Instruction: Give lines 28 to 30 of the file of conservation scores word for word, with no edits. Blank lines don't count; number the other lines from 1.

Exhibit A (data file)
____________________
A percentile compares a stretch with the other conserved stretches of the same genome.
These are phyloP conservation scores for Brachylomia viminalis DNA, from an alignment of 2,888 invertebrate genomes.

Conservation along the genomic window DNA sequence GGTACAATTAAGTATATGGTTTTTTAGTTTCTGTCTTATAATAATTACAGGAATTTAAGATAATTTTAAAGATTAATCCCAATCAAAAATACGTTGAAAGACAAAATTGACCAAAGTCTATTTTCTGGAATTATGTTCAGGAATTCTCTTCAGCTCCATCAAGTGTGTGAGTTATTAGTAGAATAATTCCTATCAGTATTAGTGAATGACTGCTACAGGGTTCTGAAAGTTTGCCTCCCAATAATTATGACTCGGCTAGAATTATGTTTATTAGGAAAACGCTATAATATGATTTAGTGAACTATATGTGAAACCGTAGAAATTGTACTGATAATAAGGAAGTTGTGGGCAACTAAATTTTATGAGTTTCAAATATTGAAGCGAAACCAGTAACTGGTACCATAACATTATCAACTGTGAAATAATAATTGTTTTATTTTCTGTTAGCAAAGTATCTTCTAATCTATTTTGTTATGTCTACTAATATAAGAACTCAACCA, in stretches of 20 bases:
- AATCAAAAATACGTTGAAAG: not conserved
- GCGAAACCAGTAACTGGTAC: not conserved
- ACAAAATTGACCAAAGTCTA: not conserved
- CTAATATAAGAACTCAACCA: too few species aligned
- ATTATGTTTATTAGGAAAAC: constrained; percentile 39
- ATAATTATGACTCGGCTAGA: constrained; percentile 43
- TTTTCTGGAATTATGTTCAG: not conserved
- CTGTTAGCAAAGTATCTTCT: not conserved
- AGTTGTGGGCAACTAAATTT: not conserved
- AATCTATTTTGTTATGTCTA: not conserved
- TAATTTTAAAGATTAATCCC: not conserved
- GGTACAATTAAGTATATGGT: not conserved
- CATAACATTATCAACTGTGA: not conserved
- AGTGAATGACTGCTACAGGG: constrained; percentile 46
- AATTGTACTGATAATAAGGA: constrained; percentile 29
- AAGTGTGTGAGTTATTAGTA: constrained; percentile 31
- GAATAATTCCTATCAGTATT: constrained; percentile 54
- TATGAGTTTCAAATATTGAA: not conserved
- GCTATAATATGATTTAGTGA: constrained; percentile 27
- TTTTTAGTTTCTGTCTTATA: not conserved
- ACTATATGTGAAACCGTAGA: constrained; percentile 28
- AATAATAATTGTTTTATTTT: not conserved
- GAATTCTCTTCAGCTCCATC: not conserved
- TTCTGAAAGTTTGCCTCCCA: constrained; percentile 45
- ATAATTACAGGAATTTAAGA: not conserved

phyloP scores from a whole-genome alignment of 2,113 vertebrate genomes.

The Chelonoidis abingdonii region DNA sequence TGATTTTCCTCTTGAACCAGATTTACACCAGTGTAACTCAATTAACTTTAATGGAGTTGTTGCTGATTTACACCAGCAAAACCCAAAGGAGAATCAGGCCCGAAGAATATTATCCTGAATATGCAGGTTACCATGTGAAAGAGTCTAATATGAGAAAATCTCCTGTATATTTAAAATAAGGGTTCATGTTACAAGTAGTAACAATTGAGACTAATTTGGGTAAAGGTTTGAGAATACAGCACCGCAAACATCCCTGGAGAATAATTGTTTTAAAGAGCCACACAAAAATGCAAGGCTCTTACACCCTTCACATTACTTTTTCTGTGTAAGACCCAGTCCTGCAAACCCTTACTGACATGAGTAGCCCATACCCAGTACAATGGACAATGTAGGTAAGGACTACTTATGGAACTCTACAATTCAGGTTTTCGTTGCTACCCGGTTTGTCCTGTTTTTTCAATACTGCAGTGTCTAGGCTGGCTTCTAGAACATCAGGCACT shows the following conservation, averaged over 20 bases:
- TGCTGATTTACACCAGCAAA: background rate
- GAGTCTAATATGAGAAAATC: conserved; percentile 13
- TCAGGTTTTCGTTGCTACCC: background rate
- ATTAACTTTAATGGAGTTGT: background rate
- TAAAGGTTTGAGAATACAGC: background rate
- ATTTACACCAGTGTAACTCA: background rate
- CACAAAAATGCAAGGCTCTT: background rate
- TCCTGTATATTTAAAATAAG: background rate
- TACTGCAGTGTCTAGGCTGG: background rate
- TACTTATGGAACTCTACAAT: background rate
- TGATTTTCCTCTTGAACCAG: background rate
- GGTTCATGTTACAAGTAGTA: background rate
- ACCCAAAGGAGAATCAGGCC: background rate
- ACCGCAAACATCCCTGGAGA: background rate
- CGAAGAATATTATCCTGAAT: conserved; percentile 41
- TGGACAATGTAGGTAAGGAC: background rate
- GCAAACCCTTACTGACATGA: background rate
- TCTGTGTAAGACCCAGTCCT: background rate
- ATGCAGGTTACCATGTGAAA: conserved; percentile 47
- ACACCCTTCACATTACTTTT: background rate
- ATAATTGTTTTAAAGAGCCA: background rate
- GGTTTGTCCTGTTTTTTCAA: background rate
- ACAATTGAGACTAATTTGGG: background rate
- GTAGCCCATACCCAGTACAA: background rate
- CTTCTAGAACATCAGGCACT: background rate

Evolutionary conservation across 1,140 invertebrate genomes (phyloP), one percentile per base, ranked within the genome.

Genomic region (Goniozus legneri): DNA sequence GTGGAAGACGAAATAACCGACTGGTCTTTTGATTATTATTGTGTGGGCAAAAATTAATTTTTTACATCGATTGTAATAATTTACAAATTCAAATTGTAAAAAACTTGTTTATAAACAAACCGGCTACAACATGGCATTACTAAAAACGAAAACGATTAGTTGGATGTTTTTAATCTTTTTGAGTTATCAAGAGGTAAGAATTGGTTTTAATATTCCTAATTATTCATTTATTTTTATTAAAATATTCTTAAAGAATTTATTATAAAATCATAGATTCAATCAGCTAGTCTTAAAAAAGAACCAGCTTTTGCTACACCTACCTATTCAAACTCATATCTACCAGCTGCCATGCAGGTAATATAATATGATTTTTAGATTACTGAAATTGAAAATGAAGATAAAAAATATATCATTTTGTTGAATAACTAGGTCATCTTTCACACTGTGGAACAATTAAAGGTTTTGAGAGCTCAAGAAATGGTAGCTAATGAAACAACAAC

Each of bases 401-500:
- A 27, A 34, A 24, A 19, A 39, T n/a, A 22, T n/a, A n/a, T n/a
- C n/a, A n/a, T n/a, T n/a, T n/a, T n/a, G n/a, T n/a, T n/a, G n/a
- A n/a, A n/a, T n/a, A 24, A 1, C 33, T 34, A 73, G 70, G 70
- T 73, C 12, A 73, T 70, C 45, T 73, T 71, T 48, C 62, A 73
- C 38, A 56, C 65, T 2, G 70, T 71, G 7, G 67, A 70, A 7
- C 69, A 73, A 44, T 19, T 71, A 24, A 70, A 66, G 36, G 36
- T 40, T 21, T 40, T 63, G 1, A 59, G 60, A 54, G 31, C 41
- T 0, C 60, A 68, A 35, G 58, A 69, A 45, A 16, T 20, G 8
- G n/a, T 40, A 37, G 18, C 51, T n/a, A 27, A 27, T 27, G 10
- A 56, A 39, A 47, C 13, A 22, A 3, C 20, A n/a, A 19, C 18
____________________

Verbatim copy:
- ATAATTACAGGAATTTAAGA: not conserved

phyloP scores from a whole-genome alignment of 2,113 vertebrate genomes.

The Chelonoidis abingdonii region DNA sequence TGATTTTCCTCTTGAACCAGATTTACACCAGTGTAACTCAATTAACTTTAATGGAGTTGTTGCTGATTTACACCAGCAAAACCCAAAGGAGAATCAGGCCCGAAGAATATTATCCTGAATATGCAGGTTACCATGTGAAAGAGTCTAATATGAGAAAATCTCCTGTATATTTAAAATAAGGGTTCATGTTACAAGTAGTAACAATTGAGACTAATTTGGGTAAAGGTTTGAGAATACAGCACCGCAAACATCCCTGGAGAATAATTGTTTTAAAGAGCCACACAAAAATGCAAGGCTCTTACACCCTTCACATTACTTTTTCTGTGTAAGACCCAGTCCTGCAAACCCTTACTGACATGAGTAGCCCATACCCAGTACAATGGACAATGTAGGTAAGGACTACTTATGGAACTCTACAATTCAGGTTTTCGTTGCTACCCGGTTTGTCCTGTTTTTTCAATACTGCAGTGTCTAGGCTGGCTTCTAGAACATCAGGCACT shows the following conservation, averaged over 20 bases: